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India tightens security on Pakistan border after Punjab attack
The men, dressed in army uniforms, were holed up in the police station, officials said. Gunshots could be heard on television as security forces surrounded the police station in the town of Dinanagar, about 20 km from the border.
The dead included four civilians and two policemen, said H.S. Dhillon, a senior Punjab police officer. Some others were injured, he said.
Home Minister Rajnath Singh said he had spoken to the head of Border Security Force and “instructed him to step up the vigil on India-Pakistan border”.
“I am confident that the situation will soon be brought under control,” he said in a Twitter message.
Gurdaspur is also on the border of the troubled Jammu and Kashmir state, while Punjab has its own history of militancy. India accuses old enemy Pakistan of training and arming militants in both Punjab and Jammu and Kashmir, which Islamabad denies.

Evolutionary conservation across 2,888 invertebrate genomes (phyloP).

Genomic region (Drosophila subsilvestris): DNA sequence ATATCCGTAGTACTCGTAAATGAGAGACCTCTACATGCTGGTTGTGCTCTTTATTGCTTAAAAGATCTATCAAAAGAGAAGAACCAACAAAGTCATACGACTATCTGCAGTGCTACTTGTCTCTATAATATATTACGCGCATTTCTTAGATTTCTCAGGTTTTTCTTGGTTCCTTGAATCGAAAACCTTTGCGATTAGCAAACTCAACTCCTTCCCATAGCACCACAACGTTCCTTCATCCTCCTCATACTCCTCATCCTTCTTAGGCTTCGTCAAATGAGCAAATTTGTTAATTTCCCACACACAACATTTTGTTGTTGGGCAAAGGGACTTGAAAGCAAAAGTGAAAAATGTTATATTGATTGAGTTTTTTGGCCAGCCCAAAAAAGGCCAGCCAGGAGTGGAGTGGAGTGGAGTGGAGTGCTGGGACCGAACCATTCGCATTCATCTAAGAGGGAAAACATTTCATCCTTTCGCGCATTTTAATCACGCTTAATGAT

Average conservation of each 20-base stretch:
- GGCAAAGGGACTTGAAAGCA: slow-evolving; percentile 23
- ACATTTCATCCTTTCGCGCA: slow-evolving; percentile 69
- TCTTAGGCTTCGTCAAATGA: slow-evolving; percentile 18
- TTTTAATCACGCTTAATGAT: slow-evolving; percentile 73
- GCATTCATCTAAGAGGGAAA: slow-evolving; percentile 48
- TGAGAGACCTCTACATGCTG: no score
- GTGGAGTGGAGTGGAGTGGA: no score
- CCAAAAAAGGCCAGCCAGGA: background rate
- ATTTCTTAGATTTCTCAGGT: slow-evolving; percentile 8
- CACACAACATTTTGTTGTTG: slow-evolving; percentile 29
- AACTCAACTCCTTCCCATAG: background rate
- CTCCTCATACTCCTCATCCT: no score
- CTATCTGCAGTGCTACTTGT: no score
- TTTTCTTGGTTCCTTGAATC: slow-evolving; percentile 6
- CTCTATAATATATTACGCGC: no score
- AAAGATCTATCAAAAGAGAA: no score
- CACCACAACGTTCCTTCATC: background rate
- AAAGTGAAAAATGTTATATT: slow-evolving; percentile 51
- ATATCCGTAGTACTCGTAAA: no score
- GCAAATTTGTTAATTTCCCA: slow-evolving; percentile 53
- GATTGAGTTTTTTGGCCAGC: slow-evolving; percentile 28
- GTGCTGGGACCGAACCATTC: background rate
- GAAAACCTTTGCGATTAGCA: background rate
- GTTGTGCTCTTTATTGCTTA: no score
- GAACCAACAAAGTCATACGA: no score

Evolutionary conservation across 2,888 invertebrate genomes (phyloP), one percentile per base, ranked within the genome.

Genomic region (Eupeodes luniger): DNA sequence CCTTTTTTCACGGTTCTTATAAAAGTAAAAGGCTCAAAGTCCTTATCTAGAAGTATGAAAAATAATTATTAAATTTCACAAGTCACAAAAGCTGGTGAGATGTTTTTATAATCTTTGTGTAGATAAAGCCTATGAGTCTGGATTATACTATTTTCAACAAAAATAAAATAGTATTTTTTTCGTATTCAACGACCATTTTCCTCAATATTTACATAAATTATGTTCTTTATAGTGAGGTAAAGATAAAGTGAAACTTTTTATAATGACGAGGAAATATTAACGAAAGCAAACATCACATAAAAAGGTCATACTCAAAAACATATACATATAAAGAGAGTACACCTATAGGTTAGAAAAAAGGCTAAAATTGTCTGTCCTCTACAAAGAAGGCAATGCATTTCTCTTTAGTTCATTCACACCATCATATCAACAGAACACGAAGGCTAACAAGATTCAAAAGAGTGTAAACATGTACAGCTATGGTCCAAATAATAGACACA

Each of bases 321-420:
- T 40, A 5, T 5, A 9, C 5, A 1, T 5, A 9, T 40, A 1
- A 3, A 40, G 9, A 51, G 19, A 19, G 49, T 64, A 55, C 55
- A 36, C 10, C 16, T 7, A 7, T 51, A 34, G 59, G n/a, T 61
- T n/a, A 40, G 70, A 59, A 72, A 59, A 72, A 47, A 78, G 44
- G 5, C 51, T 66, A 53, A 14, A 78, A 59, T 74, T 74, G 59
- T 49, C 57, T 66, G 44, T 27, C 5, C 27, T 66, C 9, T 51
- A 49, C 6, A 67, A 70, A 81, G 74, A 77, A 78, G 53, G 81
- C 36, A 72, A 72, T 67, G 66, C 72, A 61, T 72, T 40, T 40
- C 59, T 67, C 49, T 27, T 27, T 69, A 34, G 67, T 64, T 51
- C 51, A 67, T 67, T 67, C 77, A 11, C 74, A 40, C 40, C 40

India fought a deadly Sikh insurgency in Punjab in the 1980s that peaked with the assassination of Prime Minister Indira Gandhi at the hands of her Sikh bodyguards in 1984.
The attack was in retaliation to her decision to order the army to flush out militants from the Golden Temple in Amritsar, the holiest shrine of the Sikh community.
Sikh militant groups were demanding an independent homeland for minority Sikhs at the time, which they called Khalistan.
“This is probably linked to the movement of the 1990s, these are the Khalistanis who have done this. The remnants of that movement are still being hosted and protected in Pakistan. That is who I assume would be behind it eventually. Directions would have come from there,” said Ajai Sahni, executive director of the Institute for Conflict Management in New Delhi.
The group of about five attackers came in a white Maruti-Suzuki car, dressed in army uniforms, Harcharan Bains, an adviser to Punjab’s chief minister, told Reuters.
Five bombs were also found on a railway track in the state, suggesting a coordinated series of attacks around the time India is marking the anniversary of a near-war with Pakistan in northern Kashmir in 1999.